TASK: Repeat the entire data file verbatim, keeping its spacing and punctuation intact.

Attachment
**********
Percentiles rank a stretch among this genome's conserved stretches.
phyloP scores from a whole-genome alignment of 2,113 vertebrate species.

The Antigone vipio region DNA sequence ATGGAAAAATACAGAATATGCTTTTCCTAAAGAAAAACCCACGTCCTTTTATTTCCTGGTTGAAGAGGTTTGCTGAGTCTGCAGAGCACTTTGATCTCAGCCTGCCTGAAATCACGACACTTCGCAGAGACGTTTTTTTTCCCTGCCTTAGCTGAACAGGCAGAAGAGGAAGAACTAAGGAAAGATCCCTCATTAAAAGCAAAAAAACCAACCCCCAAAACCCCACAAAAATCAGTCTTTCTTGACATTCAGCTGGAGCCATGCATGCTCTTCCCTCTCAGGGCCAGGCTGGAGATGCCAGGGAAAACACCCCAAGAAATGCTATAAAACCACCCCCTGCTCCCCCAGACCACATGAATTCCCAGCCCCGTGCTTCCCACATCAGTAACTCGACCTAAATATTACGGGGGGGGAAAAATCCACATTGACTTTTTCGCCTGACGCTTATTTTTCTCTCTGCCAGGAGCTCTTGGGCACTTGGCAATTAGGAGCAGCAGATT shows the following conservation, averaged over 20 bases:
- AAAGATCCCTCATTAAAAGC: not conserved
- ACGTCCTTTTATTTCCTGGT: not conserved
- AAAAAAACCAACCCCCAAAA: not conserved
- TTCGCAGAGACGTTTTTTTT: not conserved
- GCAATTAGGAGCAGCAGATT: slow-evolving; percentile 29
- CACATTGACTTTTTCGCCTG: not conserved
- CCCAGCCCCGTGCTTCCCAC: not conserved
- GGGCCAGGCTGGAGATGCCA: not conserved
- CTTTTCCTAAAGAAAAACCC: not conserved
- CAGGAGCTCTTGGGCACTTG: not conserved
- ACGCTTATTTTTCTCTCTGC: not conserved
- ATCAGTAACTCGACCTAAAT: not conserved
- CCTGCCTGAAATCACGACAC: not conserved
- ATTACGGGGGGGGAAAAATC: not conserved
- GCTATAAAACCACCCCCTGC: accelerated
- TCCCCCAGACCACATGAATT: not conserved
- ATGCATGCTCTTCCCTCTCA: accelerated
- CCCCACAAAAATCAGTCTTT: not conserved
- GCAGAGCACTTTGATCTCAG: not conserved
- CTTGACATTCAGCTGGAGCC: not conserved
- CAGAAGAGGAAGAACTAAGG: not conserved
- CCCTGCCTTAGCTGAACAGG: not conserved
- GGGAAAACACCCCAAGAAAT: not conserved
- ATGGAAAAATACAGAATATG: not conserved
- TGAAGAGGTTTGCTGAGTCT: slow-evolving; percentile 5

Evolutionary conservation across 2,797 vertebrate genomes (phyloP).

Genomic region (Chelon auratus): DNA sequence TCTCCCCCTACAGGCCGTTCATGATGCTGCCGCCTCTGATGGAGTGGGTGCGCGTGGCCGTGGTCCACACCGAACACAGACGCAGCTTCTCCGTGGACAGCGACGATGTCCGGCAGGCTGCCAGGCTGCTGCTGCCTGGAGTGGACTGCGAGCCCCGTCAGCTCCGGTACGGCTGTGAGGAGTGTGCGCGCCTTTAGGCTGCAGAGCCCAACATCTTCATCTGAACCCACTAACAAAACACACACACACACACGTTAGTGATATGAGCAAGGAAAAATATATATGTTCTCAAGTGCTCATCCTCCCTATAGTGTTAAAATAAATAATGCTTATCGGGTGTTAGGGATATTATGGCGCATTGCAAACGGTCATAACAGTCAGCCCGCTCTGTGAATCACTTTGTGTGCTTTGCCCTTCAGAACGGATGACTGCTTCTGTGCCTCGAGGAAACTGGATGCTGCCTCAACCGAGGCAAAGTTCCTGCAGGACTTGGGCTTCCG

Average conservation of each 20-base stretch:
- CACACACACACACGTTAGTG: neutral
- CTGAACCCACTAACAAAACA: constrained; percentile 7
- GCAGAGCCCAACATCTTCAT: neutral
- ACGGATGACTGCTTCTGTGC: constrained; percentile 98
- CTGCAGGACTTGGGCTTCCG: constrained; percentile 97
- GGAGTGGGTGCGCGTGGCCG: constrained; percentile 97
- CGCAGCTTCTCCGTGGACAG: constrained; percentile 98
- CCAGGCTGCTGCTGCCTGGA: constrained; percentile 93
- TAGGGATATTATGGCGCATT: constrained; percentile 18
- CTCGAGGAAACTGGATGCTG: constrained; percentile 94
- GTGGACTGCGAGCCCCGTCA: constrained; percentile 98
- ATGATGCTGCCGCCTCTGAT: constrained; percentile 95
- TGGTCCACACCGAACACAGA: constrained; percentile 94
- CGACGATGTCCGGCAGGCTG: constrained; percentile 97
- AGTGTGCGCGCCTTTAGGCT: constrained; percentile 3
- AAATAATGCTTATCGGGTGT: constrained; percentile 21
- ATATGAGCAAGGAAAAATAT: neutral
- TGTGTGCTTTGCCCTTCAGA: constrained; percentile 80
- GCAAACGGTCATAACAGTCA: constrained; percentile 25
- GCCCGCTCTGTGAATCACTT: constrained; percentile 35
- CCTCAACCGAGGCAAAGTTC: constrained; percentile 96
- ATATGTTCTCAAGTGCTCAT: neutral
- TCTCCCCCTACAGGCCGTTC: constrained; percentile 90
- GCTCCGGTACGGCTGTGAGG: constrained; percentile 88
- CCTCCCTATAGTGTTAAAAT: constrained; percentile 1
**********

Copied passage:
Percentiles rank a stretch among this genome's conserved stretches.
phyloP scores from a whole-genome alignment of 2,113 vertebrate species.

The Antigone vipio region DNA sequence ATGGAAAAATACAGAATATGCTTTTCCTAAAGAAAAACCCACGTCCTTTTATTTCCTGGTTGAAGAGGTTTGCTGAGTCTGCAGAGCACTTTGATCTCAGCCTGCCTGAAATCACGACACTTCGCAGAGACGTTTTTTTTCCCTGCCTTAGCTGAACAGGCAGAAGAGGAAGAACTAAGGAAAGATCCCTCATTAAAAGCAAAAAAACCAACCCCCAAAACCCCACAAAAATCAGTCTTTCTTGACATTCAGCTGGAGCCATGCATGCTCTTCCCTCTCAGGGCCAGGCTGGAGATGCCAGGGAAAACACCCCAAGAAATGCTATAAAACCACCCCCTGCTCCCCCAGACCACATGAATTCCCAGCCCCGTGCTTCCCACATCAGTAACTCGACCTAAATATTACGGGGGGGGAAAAATCCACATTGACTTTTTCGCCTGACGCTTATTTTTCTCTCTGCCAGGAGCTCTTGGGCACTTGGCAATTAGGAGCAGCAGATT shows the following conservation, averaged over 20 bases:
- AAAGATCCCTCATTAAAAGC: not conserved
- ACGTCCTTTTATTTCCTGGT: not conserved
- AAAAAAACCAACCCCCAAAA: not conserved
- TTCGCAGAGACGTTTTTTTT: not conserved
- GCAATTAGGAGCAGCAGATT: slow-evolving; percentile 29
- CACATTGACTTTTTCGCCTG: not conserved
- CCCAGCCCCGTGCTTCCCAC: not conserved
- GGGCCAGGCTGGAGATGCCA: not conserved
- CTTTTCCTAAAGAAAAACCC: not conserved
- CAGGAGCTCTTGGGCACTTG: not conserved
- ACGCTTATTTTTCTCTCTGC: not conserved
- ATCAGTAACTCGACCTAAAT: not conserved
- CCTGCCTGAAATCACGACAC: not conserved
- ATTACGGGGGGGGAAAAATC: not conserved
- GCTATAAAACCACCCCCTGC: accelerated
- TCCCCCAGACCACATGAATT: not conserved
- ATGCATGCTCTTCCCTCTCA: accelerated
- CCCCACAAAAATCAGTCTTT: not conserved
- GCAGAGCACTTTGATCTCAG: not conserved
- CTTGACATTCAGCTGGAGCC: not conserved
- CAGAAGAGGAAGAACTAAGG: not conserved
- CCCTGCCTTAGCTGAACAGG: not conserved
- GGGAAAACACCCCAAGAAAT: not conserved
- ATGGAAAAATACAGAATATG: not conserved
- TGAAGAGGTTTGCTGAGTCT: slow-evolving; percentile 5

Evolutionary conservation across 2,797 vertebrate genomes (phyloP).

Genomic region (Chelon auratus): DNA sequence TCTCCCCCTACAGGCCGTTCATGATGCTGCCGCCTCTGATGGAGTGGGTGCGCGTGGCCGTGGTCCACACCGAACACAGACGCAGCTTCTCCGTGGACAGCGACGATGTCCGGCAGGCTGCCAGGCTGCTGCTGCCTGGAGTGGACTGCGAGCCCCGTCAGCTCCGGTACGGCTGTGAGGAGTGTGCGCGCCTTTAGGCTGCAGAGCCCAACATCTTCATCTGAACCCACTAACAAAACACACACACACACACGTTAGTGATATGAGCAAGGAAAAATATATATGTTCTCAAGTGCTCATCCTCCCTATAGTGTTAAAATAAATAATGCTTATCGGGTGTTAGGGATATTATGGCGCATTGCAAACGGTCATAACAGTCAGCCCGCTCTGTGAATCACTTTGTGTGCTTTGCCCTTCAGAACGGATGACTGCTTCTGTGCCTCGAGGAAACTGGATGCTGCCTCAACCGAGGCAAAGTTCCTGCAGGACTTGGGCTTCCG

Average conservation of each 20-base stretch:
- CACACACACACACGTTAGTG: neutral
- CTGAACCCACTAACAAAACA: constrained; percentile 7
- GCAGAGCCCAACATCTTCAT: neutral
- ACGGATGACTGCTTCTGTGC: constrained; percentile 98
- CTGCAGGACTTGGGCTTCCG: constrained; percentile 97
- GGAGTGGGTGCGCGTGGCCG: constrained; percentile 97
- CGCAGCTTCTCCGTGGACAG: constrained; percentile 98
- CCAGGCTGCTGCTGCCTGGA: constrained; percentile 93
- TAGGGATATTATGGCGCATT: constrained; percentile 18
- CTCGAGGAAACTGGATGCTG: constrained; percentile 94
- GTGGACTGCGAGCCCCGTCA: constrained; percentile 98
- ATGATGCTGCCGCCTCTGAT: constrained; percentile 95
- TGGTCCACACCGAACACAGA: constrained; percentile 94
- CGACGATGTCCGGCAGGCTG: constrained; percentile 97
- AGTGTGCGCGCCTTTAGGCT: constrained; percentile 3
- AAATAATGCTTATCGGGTGT: constrained; percentile 21
- ATATGAGCAAGGAAAAATAT: neutral
- TGTGTGCTTTGCCCTTCAGA: constrained; percentile 80
- GCAAACGGTCATAACAGTCA: constrained; percentile 25
- GCCCGCTCTGTGAATCACTT: constrained; percentile 35
- CCTCAACCGAGGCAAAGTTC: constrained; percentile 96
- ATATGTTCTCAAGTGCTCAT: neutral
- TCTCCCCCTACAGGCCGTTC: constrained; percentile 90
- GCTCCGGTACGGCTGTGAGG: constrained; percentile 88
- CCTCCCTATAGTGTTAAAAT: constrained; percentile 1